be on (one's) high horse(redirected from being on someone's high horse)
be on (one's) high horse
To be adopting a haughty attitude of moral superiority. My sister was a troublemaker as a teenager, yet she's always on her high horse, lecturing me about everything. The radio host has been on his high horse all week about people sponging off the government, despite the fact that he is a known tax dodger.
Farlex Dictionary of Idioms. © 2022 Farlex, Inc, all rights reserved.
be/get on your ˌhigh ˈhorsebe annoyed because you think that somebody has not treated you with enough respect: When they suggested that she might have made a mistake, she got on her high horse and asked them how they dared question her ability.
Farlex Partner Idioms Dictionary © Farlex 2017
be/get on (one's) high horse
To be or become disdainful, superior, or conceited.
American Heritage® Dictionary of the English Language, Fifth Edition. Copyright © 2016 by Houghton Mifflin Harcourt Publishing Company. Published by Houghton Mifflin Harcourt Publishing Company. All rights reserved.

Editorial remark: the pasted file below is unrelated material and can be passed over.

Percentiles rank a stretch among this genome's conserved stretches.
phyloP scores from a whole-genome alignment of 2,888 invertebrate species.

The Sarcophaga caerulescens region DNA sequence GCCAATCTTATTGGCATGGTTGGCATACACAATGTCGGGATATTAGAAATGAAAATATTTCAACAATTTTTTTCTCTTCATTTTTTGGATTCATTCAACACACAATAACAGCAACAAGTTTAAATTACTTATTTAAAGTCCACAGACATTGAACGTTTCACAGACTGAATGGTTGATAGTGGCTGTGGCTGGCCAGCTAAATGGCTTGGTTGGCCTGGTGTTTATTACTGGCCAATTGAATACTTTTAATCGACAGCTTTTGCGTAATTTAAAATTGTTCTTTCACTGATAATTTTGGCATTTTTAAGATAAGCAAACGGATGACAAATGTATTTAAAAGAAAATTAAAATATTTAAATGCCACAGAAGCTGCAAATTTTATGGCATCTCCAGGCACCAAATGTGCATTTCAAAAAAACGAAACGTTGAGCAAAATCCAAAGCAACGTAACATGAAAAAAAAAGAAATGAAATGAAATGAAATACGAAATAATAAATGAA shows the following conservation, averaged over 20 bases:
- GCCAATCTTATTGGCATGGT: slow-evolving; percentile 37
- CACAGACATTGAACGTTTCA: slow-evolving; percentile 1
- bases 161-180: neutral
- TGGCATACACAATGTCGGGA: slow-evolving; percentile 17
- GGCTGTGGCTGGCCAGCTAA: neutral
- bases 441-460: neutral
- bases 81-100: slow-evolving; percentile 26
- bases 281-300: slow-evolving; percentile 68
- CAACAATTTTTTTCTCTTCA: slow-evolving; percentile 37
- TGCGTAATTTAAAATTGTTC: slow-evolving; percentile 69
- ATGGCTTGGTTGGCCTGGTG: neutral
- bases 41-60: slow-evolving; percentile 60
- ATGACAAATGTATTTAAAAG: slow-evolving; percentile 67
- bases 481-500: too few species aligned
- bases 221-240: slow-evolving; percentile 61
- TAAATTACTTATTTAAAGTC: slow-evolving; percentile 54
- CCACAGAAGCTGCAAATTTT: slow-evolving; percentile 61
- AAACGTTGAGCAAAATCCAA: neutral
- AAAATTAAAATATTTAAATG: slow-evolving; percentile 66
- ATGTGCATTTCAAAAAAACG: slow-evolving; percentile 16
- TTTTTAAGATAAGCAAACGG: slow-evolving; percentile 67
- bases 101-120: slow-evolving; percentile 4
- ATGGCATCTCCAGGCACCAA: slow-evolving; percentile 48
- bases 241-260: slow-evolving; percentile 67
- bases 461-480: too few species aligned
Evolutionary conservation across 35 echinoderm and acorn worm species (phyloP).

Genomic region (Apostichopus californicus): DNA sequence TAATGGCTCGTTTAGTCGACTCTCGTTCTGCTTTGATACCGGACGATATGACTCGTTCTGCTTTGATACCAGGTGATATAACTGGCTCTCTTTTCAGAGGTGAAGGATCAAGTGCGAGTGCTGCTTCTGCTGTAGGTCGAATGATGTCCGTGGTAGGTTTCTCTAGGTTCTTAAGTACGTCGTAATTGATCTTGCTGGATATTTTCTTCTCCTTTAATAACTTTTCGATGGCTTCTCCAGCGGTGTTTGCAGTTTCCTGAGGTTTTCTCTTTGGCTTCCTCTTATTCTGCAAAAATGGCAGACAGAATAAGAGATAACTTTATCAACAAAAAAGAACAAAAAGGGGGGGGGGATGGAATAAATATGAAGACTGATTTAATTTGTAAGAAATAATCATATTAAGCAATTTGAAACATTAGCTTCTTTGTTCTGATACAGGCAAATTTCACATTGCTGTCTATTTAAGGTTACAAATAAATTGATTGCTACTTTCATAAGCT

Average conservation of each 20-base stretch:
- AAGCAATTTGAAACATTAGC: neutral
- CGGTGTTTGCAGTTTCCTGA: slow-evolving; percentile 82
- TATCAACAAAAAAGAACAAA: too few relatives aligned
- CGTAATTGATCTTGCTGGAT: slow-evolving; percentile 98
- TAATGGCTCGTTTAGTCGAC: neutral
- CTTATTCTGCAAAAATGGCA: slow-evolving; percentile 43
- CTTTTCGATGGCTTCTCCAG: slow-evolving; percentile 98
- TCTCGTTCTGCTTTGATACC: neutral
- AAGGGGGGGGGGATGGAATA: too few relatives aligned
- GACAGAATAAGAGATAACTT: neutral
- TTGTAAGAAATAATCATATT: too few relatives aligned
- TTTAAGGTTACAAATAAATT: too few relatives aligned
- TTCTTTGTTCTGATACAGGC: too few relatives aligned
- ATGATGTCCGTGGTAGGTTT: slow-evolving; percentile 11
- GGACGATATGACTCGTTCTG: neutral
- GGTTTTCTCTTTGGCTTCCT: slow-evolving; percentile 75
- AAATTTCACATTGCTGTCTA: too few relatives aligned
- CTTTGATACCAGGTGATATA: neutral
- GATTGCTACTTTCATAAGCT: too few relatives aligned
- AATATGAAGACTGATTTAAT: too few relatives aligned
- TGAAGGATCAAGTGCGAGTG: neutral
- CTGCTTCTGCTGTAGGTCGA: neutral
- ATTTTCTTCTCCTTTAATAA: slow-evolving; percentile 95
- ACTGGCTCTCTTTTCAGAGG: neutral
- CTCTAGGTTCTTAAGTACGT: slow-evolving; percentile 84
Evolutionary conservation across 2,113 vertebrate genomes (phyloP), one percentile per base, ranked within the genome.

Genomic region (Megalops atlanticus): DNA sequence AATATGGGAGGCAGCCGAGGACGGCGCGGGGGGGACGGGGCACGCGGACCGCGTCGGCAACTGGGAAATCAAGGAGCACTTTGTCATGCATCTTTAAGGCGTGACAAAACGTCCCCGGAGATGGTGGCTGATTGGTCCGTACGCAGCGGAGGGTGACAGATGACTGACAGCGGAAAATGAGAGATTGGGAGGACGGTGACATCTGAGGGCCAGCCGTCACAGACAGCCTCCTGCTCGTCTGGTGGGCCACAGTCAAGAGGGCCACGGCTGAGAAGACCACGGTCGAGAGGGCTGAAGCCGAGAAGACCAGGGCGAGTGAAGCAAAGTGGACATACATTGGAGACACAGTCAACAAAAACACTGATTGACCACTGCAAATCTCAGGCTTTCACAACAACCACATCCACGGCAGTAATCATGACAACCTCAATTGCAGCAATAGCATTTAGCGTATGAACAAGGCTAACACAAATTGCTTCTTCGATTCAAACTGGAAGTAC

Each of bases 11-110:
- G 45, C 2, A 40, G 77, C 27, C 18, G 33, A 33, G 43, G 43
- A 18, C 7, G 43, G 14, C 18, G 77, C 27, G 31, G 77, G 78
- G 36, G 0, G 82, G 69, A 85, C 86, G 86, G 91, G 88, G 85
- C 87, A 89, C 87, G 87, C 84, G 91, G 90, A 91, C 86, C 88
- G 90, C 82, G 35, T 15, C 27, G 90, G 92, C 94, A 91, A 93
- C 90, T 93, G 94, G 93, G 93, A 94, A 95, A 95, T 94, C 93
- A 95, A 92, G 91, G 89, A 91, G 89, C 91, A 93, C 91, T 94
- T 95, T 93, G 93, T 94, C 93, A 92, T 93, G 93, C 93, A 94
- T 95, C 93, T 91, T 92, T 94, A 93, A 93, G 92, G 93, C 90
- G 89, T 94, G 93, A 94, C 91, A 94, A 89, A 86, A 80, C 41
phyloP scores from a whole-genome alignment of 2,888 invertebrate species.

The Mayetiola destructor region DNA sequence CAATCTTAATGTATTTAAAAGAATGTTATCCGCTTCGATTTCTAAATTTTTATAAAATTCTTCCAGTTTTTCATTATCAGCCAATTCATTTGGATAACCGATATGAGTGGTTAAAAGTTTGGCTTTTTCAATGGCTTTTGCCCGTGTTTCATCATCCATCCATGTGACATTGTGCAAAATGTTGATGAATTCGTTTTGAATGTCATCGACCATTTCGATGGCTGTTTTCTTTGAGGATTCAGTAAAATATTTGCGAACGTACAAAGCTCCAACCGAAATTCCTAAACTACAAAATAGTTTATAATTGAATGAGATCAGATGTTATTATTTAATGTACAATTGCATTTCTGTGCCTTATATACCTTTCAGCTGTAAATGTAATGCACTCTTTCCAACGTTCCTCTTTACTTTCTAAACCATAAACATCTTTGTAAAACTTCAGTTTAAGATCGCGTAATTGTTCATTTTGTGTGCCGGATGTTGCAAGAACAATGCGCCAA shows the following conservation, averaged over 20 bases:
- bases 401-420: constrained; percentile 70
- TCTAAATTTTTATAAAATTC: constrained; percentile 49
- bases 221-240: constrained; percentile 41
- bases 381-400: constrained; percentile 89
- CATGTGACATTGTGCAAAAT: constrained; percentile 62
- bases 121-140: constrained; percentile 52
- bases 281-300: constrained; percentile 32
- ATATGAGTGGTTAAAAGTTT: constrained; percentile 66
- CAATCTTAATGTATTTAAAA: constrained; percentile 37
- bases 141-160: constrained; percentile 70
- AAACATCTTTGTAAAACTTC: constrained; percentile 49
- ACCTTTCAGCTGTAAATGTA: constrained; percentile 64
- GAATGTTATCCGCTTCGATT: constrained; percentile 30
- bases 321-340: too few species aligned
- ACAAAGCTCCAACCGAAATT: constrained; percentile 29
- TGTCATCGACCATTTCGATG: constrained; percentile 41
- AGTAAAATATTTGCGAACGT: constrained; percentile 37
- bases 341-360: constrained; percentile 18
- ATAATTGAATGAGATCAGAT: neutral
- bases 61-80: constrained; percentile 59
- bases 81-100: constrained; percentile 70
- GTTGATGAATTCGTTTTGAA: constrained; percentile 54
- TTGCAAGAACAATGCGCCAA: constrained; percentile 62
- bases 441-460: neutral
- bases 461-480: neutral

on one's high horse, to be
To put on airs; to behave arrogantly. As long ago as the fourteenth century, persons of high rank rode very tall horses, a custom that came to symbolize superiority and arrogance. By 1800 or so, to be or to get on one’s high horse meant to act superior, with or without justification.
The Dictionary of Clichés by Christine Ammer Copyright © 2013 by Christine Ammer